Anna Pavlova in her stunning Kokoshnik for her Russian Dance.
Its curious how one question dominates for a period. In the past week several visitors have said ‘we can’t find anything on Anna Pavlova and surely she was a great Russian ballerina with the Ballets Russes’. I have pointed out that we do have Pavlova represented on the 1909 poster for the Théâtre du Châtelet in the lovely Chopiniana sketch by Valentin Serov but I am afraid that is it. Pavlova only danced with Diaghilev’s Company for the second half of the 1909 season as Ta-Hor in Cléopâtre, in the title role of Le Pavilion d’Armide, and in Les Sylphides . She then appeared during the second London season at Covent Garden in the autumn of 1911 when she added the ‘Bluebird’ pas de deux, then called L’Oiseau d’Or, Columbine in Le Carnaval and, most significantly, the title role in Giselle to her Ballets Russes repertoire. It is interesting to note that when Diaghilev commissioned The Firebird for the 1910 Paris season it was intended as a vehicle for Pavlova but she rejected the opportunity to create the title role which fell to Tamara Karsavina. Pavlova established her own company which toured even more extensively that Diaghilev’s Ballets Russes.
Russian Red Cross postcard showing Serov’s portrat of Pavlova in Chopiniana, later used on the poster for Diaghilev’s 1909 season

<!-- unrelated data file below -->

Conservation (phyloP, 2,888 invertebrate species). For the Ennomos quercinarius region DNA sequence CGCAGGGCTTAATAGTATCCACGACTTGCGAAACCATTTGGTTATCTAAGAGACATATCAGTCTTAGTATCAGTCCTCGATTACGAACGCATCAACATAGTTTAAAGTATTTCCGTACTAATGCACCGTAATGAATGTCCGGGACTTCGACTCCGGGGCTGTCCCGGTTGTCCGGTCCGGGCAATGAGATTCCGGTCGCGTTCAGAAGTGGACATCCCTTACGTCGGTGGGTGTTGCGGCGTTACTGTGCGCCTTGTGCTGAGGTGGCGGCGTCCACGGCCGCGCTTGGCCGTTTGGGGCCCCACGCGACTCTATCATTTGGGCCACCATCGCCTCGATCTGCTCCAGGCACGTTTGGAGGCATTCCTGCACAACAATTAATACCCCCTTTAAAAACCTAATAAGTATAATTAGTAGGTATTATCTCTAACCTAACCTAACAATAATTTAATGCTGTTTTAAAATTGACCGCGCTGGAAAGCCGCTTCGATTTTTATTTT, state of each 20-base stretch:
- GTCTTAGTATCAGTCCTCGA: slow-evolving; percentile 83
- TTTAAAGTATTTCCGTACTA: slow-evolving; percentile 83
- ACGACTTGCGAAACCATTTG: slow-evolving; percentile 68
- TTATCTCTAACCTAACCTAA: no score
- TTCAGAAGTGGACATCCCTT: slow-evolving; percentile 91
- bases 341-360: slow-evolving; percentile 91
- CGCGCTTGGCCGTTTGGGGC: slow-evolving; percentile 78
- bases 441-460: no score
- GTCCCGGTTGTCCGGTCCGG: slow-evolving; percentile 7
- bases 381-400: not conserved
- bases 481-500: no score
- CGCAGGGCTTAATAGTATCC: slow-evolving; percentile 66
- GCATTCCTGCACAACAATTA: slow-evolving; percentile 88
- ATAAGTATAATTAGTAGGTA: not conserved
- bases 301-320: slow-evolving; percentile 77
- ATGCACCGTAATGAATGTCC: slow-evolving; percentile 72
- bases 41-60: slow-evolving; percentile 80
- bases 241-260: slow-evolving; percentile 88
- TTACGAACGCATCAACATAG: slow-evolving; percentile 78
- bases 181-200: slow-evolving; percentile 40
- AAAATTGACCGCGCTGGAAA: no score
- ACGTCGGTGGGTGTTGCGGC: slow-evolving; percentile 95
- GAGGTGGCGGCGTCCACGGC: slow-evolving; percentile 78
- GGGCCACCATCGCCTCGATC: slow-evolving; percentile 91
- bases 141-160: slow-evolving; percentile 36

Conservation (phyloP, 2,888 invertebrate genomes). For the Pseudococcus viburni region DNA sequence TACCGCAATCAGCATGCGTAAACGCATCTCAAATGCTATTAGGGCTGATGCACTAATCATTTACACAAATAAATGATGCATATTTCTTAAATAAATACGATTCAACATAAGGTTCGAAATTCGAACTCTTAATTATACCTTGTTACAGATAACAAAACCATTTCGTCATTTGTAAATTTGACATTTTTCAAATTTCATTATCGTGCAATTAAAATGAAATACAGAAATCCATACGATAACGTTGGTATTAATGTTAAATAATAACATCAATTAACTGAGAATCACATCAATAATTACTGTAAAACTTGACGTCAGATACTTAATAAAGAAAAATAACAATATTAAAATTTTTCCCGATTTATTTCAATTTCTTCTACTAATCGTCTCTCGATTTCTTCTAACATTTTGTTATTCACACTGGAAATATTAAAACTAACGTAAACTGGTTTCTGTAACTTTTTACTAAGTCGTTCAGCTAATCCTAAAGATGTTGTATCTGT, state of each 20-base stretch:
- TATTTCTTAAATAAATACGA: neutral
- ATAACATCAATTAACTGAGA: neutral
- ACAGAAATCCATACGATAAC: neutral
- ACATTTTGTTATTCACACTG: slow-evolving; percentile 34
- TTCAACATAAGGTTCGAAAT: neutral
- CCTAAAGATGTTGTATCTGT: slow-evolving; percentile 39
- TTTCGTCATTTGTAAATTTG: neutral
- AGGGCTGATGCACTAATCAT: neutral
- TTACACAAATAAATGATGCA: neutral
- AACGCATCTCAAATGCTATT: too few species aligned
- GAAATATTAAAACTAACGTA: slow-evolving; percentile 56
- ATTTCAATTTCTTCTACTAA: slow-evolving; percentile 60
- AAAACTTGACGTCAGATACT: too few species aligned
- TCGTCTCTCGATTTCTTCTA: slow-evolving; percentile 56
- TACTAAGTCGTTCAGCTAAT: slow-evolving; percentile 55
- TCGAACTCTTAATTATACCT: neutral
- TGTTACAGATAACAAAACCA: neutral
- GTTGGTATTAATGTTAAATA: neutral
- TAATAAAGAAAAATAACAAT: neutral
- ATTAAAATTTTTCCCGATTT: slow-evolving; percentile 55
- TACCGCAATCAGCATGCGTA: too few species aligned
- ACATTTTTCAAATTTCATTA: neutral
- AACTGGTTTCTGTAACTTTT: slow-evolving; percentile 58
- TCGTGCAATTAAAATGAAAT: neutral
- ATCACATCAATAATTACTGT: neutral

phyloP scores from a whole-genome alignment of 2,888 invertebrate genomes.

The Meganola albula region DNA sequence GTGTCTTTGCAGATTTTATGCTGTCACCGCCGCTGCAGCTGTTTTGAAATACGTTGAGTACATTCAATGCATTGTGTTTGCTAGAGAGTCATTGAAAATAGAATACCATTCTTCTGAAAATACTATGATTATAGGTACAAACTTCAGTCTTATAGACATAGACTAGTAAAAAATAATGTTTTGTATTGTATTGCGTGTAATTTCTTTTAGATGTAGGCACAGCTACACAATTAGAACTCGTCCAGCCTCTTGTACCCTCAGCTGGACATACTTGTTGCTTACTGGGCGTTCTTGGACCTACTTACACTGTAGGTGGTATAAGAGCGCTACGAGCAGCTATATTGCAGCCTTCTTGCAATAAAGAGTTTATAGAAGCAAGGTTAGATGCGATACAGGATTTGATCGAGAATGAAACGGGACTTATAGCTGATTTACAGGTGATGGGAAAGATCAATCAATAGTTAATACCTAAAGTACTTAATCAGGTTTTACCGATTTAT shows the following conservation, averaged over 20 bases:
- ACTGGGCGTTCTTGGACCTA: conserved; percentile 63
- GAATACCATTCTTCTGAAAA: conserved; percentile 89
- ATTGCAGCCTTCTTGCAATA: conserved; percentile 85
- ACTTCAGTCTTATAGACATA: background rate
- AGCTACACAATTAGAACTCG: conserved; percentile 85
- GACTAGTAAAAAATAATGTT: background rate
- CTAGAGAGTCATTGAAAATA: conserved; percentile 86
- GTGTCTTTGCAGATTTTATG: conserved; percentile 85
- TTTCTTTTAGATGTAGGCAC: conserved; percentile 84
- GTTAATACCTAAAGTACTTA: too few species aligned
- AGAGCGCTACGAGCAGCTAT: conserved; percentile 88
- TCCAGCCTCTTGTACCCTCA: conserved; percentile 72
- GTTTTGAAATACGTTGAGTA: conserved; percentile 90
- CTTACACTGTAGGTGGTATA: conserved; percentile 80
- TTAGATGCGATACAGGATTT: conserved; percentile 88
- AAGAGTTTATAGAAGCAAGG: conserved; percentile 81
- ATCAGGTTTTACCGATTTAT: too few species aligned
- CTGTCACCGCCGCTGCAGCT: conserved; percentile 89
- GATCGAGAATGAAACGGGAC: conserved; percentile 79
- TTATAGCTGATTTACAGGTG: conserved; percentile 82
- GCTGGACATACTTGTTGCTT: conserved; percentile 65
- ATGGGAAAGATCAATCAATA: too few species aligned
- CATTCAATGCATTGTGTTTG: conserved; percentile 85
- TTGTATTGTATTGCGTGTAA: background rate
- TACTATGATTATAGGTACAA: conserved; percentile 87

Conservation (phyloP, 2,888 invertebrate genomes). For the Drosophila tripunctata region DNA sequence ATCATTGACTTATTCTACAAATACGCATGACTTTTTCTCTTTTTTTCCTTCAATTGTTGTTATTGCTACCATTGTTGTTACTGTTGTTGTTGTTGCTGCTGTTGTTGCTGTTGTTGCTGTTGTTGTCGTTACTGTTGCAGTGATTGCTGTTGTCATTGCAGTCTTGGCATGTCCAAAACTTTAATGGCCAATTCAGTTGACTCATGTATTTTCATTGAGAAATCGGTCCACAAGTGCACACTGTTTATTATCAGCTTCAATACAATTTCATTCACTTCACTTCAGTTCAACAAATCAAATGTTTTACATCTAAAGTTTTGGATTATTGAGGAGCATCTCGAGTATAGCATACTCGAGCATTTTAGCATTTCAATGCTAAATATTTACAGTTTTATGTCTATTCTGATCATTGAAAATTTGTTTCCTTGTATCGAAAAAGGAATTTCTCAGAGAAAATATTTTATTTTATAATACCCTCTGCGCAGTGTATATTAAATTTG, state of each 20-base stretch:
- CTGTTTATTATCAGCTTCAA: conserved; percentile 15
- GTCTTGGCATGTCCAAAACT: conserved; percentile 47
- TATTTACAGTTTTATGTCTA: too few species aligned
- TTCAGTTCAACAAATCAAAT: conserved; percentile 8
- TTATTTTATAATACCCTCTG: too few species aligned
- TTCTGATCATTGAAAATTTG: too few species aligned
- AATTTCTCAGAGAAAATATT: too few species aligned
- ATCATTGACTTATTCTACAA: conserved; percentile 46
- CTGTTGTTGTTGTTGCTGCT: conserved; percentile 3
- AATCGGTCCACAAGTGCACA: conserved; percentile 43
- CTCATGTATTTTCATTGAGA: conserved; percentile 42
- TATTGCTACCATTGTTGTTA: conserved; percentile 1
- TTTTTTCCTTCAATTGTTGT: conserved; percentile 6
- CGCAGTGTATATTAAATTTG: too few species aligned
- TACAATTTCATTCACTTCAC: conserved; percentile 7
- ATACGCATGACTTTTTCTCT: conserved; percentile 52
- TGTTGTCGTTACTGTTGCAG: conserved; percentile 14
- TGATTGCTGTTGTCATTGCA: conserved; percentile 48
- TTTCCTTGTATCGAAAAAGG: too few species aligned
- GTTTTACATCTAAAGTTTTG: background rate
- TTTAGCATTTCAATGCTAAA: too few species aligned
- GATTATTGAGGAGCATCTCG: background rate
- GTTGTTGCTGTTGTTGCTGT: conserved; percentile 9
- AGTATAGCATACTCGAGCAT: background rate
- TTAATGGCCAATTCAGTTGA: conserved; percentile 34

During the season at the BFI Southbank in September-October we screened Margaret Dale’s 1970 Omnibus: Anna Pavlova (1881 – 1931) in which Dame Marie Rambert emphasised the difference between Pavlova and Diaghilev: ‘Pavlova excited in people the desire to dance while Diaghilev inspired in people a love of ballet and a love of choreography’. In the programme Ronald Eyre discussed Pavlova’s preference for light and often trite dances such as The Fairy Doll describing them as ‘little acts of aggression’ snubbing the C20th, Diaghilev, Stravinsky and all that was modern. It is nevertheless intriguing to realise that ballets danced by Pavlova are more frequently performed today than those commissioned by Diaghilev.
Anna Pavlova as Giselle wearing the Act I costume Léon Bakst designed for her. This is very different from the costume Alexandre Benois designed for Diaghilev’s company.